An anticholinergic agent is a substance that blocks the neurotransmitter acetylcholine in the central and the peripheral nervous system. It inhibits parasympathetic nerve impulses (responsible for the involuntary movement of smooth muscles present in the gastrointestinal tract, urinary tract, lungs, etc.) by selectively blocking the binding of the neurotransmitter acetylcholine to its receptor in nerve cells.
Anticholinergics are divided into three categories in accordance with their specific targets in the central and/or peripheral nervous system: antimuscarinic agents, ganglionic blockers, and neuromuscular blockers.
The antimuscarinics are used in palliative care for the treatment of smooth muscle spasm (e.g., bladder, intestine), drying secretions (sialorrhea, drooling, noisy respiratory secretions or "death rattle"), inoperable intestinal obstruction, and disease-related pyrexia.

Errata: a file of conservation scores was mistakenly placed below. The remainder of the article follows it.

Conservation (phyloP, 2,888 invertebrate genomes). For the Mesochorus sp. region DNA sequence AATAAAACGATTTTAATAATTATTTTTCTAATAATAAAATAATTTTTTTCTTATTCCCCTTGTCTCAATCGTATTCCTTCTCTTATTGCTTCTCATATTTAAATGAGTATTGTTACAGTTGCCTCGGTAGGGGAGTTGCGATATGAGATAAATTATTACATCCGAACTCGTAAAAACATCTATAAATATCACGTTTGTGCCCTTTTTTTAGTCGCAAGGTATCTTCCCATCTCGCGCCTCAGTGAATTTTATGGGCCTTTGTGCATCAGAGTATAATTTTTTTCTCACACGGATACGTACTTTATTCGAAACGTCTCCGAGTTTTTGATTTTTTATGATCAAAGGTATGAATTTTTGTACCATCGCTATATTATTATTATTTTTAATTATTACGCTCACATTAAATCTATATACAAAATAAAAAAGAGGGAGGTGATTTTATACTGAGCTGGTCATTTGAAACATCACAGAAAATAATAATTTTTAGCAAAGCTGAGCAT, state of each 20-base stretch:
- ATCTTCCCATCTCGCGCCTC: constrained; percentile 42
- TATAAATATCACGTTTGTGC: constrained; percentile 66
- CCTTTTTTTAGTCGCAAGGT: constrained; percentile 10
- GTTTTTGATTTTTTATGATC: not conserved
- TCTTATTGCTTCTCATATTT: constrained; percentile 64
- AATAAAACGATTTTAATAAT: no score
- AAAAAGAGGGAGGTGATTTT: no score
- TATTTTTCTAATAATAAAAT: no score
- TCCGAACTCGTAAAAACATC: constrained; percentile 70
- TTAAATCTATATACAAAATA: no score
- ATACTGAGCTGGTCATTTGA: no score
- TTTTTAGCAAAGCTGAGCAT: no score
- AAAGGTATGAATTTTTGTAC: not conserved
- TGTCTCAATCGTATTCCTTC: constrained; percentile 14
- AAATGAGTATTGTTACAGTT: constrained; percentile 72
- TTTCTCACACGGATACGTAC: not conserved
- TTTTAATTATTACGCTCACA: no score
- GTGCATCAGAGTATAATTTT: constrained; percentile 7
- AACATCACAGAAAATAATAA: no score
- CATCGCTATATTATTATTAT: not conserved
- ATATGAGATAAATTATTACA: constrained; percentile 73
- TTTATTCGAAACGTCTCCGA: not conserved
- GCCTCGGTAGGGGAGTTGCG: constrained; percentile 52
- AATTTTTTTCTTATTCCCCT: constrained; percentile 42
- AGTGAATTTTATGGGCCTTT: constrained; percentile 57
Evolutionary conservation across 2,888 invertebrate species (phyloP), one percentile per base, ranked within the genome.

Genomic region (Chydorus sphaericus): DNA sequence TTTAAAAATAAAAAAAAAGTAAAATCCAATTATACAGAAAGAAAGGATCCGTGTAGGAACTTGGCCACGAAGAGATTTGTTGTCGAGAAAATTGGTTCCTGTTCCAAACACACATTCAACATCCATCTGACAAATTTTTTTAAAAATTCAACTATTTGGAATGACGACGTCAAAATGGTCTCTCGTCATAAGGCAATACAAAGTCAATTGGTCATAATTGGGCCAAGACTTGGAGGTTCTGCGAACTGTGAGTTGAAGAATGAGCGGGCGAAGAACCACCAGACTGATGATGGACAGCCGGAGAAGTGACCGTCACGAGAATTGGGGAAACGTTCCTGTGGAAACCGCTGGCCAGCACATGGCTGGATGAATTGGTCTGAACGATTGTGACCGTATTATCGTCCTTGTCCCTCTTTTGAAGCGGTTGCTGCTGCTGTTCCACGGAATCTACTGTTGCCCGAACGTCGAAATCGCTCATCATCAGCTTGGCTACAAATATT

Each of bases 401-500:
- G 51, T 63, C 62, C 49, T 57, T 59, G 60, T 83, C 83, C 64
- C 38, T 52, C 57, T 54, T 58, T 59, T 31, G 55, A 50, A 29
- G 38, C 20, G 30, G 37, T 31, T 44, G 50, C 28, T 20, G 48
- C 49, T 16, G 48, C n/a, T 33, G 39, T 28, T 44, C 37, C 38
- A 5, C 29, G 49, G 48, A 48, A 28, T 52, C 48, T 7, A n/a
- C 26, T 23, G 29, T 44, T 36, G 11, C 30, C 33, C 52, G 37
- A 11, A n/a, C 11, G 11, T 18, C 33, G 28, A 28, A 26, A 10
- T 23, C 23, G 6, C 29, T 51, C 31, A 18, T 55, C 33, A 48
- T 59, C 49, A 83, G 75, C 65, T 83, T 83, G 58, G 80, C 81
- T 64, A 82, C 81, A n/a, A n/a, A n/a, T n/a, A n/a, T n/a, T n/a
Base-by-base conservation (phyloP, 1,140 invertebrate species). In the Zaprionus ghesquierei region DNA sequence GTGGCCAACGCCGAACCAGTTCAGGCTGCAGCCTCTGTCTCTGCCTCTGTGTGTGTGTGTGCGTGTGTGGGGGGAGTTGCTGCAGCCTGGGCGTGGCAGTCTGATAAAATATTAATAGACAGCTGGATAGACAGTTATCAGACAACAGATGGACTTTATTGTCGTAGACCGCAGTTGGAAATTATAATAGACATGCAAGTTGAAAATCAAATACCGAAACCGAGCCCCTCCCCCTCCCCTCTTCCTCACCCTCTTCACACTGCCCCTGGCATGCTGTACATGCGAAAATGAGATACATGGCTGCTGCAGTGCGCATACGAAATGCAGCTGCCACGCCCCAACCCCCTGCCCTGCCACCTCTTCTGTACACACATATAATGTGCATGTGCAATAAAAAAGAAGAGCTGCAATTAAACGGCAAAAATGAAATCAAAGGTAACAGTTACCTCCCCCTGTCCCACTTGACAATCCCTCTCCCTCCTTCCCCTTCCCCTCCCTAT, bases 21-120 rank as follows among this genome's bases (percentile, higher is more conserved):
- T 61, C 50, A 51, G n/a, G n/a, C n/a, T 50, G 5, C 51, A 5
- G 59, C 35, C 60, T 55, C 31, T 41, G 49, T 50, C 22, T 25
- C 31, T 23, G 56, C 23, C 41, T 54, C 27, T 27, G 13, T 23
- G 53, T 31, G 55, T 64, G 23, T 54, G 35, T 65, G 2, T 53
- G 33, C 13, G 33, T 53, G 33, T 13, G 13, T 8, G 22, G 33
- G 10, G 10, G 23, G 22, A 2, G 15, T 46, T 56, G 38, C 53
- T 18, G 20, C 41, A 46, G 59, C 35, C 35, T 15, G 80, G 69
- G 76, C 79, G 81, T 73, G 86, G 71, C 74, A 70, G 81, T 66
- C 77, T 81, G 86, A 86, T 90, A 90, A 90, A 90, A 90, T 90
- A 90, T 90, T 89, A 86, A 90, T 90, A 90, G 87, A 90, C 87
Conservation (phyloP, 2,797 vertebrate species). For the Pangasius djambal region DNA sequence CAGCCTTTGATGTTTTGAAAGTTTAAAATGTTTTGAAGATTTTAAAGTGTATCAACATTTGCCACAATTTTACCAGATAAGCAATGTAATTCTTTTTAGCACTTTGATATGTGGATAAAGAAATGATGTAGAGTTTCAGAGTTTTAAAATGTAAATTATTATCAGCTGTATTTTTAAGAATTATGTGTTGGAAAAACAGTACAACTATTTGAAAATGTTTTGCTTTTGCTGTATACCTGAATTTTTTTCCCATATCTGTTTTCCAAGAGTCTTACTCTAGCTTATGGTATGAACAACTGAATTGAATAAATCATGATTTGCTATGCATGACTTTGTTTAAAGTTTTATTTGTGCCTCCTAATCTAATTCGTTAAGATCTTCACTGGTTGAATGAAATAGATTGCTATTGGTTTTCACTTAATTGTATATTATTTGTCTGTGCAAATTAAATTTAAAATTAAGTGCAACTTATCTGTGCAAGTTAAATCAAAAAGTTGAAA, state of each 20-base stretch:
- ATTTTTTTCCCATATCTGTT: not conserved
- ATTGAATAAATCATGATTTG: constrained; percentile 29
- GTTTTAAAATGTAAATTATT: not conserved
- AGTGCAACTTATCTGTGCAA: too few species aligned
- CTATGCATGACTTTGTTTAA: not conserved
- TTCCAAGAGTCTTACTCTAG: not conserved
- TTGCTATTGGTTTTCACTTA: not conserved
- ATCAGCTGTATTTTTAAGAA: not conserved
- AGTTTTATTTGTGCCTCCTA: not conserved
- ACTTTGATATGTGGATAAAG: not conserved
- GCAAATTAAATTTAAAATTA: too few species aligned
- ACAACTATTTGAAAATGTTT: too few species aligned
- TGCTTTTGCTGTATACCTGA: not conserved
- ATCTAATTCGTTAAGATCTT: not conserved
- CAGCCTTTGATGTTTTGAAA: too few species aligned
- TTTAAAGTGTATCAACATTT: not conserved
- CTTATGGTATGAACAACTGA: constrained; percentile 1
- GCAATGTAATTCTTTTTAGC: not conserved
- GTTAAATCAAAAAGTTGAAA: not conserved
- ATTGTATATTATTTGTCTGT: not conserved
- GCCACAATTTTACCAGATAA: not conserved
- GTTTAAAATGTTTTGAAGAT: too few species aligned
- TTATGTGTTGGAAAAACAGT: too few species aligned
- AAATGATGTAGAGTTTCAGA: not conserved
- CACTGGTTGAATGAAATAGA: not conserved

The medications include the naturally-occurring belladonna alkaloids (atropine and hyoscine hydrobromide) and a number of semi-synthetic and synthetic derivatives (e.g., oxybutynin, glycopyrrolate, and hyoscine butylbromide).
Adapted from Wikipedia, the free encyclopedia. Internet. Accessed on September 18, 2016.
Palliative Care Formulary. 4th ed. Twycross and Wilcock (eds). palliativedrugs.com Ltd, United Kingdom, 2011. p. 5.